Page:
We are standing between a witch and a White model when my daughter asked, “Why the witch scary, Mommy?” It is Halloween season. Witches, goblins and black cats will hang from the ceilings for a month or less, but beauty magazines are year-round. We are standing between pictures of a witch and a White model, and my daughter is afraid of the wrong one.
The easiest thing for me to do is to celebrate the witch as a bonafide symbol of feminine power. I’d tell her that her mother is a witch, and that I have some suspicions about other family members who will have to “out” themselves. She, too, will be a witch one day if that’s what she desires. But the truth is that every outcast isn’t a rebel. And witches, as represented in Halloween folklore, actually have more to do with elite men’s insecurities than women’s agency.
The answers to my daughter’s questions change depending on which elite men we are talking about. In the eighteenth century, Spanish aristocrats confused racial status with honor. Hence, the hunt was aimed at mixed-race women who “forced” men to sleep with them and, worse, topped them. The European witch hunts (and later, Salem) projected wealthy Protestant men’s fears of religious dissension onto the bodies of women. And now, fears about pandemics are projected onto the bodies of girls and women who had the misfortune of being born albino in these times.
And yet, none of these historical or contemporary witch hunts have much to do with the face my daughter deemed scary, the one that was juxtaposed to a smiling model whose hair was blowing in fake wind. This scary witch was green, with a long, hooked nose, a mole, wrinkles, crooked teeth, and black, scraggly hair that hung unkempt under the brim of her hat. Why she scary, Mommy?
She is supposed to scare my daughter. Assimilation requires that her values be enforced with fear of the alternatives. My daughter will help to boost our suffering economy if she fears aging, unstyled hair, an aquiline nose, a curved spine, or a body that otherwise challenges the norm. Knowing that these traits are undesirable wouldn’t be enough. She must believe that the undesirable is evil so that her spending is backed by religious fervor. Distracted, she’ll miss the truth that true evil has always been wrapped up in desires for those things that we value more than the humanity of others. Sometimes, evil wears the face of very rich men who have really made pacts with the devil… Our distractions absolve the ones who fly on jets instead of broomsticks.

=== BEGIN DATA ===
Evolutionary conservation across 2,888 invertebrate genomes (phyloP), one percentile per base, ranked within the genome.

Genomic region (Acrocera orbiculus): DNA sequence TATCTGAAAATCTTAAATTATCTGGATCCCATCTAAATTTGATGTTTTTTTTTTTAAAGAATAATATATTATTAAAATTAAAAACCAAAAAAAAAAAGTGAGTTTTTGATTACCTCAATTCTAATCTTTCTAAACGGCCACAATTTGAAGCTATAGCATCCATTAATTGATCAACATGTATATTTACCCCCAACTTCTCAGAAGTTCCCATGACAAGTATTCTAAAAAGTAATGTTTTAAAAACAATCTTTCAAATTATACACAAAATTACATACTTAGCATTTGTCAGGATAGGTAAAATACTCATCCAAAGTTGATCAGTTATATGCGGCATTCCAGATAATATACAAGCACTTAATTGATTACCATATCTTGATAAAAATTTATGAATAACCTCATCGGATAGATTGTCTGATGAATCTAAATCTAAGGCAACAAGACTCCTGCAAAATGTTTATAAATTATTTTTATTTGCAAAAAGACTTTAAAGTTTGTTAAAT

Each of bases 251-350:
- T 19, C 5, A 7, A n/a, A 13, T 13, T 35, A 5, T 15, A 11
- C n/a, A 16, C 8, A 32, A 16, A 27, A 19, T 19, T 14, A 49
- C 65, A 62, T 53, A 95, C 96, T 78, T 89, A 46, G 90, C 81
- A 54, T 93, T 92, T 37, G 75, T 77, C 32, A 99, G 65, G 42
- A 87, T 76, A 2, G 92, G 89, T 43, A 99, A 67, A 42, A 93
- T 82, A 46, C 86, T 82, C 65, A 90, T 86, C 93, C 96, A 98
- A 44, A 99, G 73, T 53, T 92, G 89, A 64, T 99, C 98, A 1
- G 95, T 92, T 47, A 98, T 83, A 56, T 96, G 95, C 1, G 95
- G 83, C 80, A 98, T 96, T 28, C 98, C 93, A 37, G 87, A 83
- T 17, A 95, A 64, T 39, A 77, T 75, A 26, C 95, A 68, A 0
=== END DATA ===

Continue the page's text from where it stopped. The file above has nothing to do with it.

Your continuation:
My daughter once asked me if she could fly. Who am I to tell her she can or can’t, I thought? So I told her to try. She ran around the living room, flapping her wings. “Mommy, I’m flying! I’m flying!” She was joyful and certain that her definition of flight (shaped to fit her own abilities) was the one that mattered. Someday, someone will tell point out the absence of wings and sentence her to a life on land. Will it be the same with beauty? Will the day come when someone sees her as more witch than woman, shoving her to the perimeters of desire? Mia Mingus says that space may be rife with the possibility of magnificence. She suggests that we “[move] beyond a politic of desirability to loving the ugly. Respecting Ugly for how it has shaped us and been exiled. Seeing its power and magic, seeing the reasons it has been feared. Seeing it for what it is: some of our greatest strength.”
I believe in the power and magic of that which we are taught to fear. I know that between and beyond the witch and the white model, there is room for all manner of brilliance. “Mommy, why she scary?” my daughter demands, one hand placed on a pretend hip.
“She’s not,” I say. “She can fly.”
Asha French is a writer and mother living in Atlanta.